Category Archives: Los Angeles County

Los Angeles County Bridges coming soon!

I’ve slowly been working on adding more pages to my Historic Bridges of Southern California section. Los Angeles County is next and is being worked on now. While the format is still a bit “fluid”, the page should be up soon. Look to the main Historic Bridges section for updates in the next couple weeks.

Storm Damage Updates – Tejon Pass Area

This weekend, I had the opportunity to survey the damage from the recent storms in the Tejon Pass / Grapevine area. I took my motorcycle, as I expected to need extra clearance on some of the roadways I was going to take. The results of the survey were better than expected, mostly.

My 2014 Kawasaki KLR 650 and the Ridge Route near Martins.
My 2014 Kawasaki KLR 650 and the Ridge Route near Martins.

Ridge Route:

While I was only able to inspect the Ridge Route from State 138 south to the Tumble Inn, I was pleased to see how little damage was done to the roadway. As it has also been a while since I have been able to travel this section, I had to go by what I had heard and knew of the pre-existing damage. The bulk of the roadway was seemingly untouched by the recent storms. Only two sections, one with an existing problem, were a problem. One of those sections in particular, just south of Liebre Summit, is nearly impassable by a standard clearance automobile.

Grapevine Canyon:

Deadmans Curve with slide damage visible behind it and on the slopes above.
Deadmans Curve with slide damage visible behind it and on the slopes above.
Rills in the slopes from the mudslides. Note the bare slopes which didn't help matters at all.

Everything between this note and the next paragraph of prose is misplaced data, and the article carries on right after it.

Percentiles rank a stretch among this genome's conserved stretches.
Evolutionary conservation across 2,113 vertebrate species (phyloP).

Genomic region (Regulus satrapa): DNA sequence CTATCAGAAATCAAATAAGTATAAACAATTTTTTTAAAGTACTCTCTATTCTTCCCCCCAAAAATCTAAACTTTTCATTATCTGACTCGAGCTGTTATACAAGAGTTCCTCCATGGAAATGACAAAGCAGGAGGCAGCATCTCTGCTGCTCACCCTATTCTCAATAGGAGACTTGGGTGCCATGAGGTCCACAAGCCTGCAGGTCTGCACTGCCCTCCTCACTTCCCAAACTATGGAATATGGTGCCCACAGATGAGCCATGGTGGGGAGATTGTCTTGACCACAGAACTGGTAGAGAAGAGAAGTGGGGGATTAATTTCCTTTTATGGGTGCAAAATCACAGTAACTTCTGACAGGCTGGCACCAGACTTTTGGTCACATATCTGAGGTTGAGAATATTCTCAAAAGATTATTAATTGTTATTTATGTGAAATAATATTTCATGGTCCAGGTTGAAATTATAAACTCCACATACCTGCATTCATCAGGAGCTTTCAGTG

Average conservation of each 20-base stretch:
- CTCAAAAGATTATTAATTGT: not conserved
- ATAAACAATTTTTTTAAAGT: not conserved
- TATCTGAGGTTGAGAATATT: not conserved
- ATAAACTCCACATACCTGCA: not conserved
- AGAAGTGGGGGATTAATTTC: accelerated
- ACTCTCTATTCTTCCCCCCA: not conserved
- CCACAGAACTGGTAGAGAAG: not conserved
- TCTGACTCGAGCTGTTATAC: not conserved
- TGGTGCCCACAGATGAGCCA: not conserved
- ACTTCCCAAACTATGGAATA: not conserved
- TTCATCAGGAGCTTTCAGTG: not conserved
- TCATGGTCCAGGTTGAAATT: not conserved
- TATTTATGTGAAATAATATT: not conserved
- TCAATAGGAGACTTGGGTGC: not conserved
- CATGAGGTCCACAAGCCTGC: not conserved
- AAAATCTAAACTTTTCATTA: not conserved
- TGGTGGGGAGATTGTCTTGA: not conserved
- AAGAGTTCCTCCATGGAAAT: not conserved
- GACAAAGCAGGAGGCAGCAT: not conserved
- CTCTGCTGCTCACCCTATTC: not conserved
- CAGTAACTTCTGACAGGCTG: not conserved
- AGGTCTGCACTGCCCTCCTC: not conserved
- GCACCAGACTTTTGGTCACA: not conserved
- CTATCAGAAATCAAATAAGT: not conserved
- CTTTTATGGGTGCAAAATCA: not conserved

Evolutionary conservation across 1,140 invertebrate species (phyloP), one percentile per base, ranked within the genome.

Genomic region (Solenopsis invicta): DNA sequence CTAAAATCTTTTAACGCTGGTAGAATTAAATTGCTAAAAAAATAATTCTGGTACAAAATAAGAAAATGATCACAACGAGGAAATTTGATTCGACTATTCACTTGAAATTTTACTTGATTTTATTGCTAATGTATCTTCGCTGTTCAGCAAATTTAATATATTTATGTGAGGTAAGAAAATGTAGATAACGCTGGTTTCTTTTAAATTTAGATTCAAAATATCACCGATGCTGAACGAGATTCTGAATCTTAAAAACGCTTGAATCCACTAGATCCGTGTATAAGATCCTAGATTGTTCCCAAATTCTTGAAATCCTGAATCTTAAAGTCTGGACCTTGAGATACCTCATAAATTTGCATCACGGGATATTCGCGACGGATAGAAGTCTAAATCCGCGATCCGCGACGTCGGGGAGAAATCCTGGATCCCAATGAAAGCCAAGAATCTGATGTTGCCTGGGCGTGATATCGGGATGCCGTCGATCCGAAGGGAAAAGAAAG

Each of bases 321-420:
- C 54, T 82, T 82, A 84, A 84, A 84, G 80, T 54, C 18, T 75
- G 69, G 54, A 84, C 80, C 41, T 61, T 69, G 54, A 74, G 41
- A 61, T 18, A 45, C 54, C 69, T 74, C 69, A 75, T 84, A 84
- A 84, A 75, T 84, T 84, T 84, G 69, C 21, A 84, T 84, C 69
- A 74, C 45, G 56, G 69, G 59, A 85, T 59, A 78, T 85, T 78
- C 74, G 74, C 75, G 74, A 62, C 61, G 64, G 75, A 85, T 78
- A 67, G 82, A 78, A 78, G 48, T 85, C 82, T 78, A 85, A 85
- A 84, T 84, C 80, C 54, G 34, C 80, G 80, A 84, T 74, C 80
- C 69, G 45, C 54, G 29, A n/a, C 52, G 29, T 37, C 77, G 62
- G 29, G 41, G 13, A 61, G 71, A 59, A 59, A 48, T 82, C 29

Rills in the slopes from the mudslides. Note the bare slopes which didn’t help matters at all.

Mudslides, due to a locally heavy rainfall, closed Interstate 5 through this canyon for some time. Mudslide damage is still very apparent from near Ft Tejon north to near the lower escape ramp. Most of the slides affected the northbound lanes. These slides buried a significant section of former US 99 paving, especially between PM 5.5 and 6.0. While a more detailed inspection will be done later, it appeared that most of the exposed Ridge Route concrete along the northbound side was intact, with the later US 99 concrete being buried. The southbound lanes were also hit, though most of the old highway sections were still intact and relatively untouched.

Overall, the damage from these storms was very localized. As we approach a possibly strong El Nino winter, it is my hope that this storm was not a preview of things to come. As this winter progresses, this site will try to document the changes to our historic roadways throughout Southern California.

Ridge Route and US 99 Update Coming

This weekend, I am travelling to the Liebre Mountains to inspect the damage from the recent storms on the Ridge Route, Grapevine Canyon, and the Ridge Route Alternate. I plan to inspect in detail those sections and take lots of photos. Updates on the status of the roadway will be initially via my Twitter account (@SocalRegionWeb) with a post update following. The sections I plan to cover in detail are Palomas Canyon (Five Mile Grade), Three Mile Grade, Ridge Route from State 138 to the Tumble Inn, Tejon Pass, and Grapevine Canyon. I’ll be taking my 2014 Kawasaki KLR 650 which will allow me access to more of the highway. Stay tuned for updates.

Old US 99 at Weldon Summit

US 99, known as “The Old Road” in the Santa Clarita area, has had a varied past. It was first built through this area in 1930 as a three-lane highway. This roadway, known then as the Newhall Alternate, would be the first of many versions of the road through this pass.

This is the last remaining uncovered stretch of the 1930 Newhall Alternate concrete. Motorcycle is on the 1951 alignment.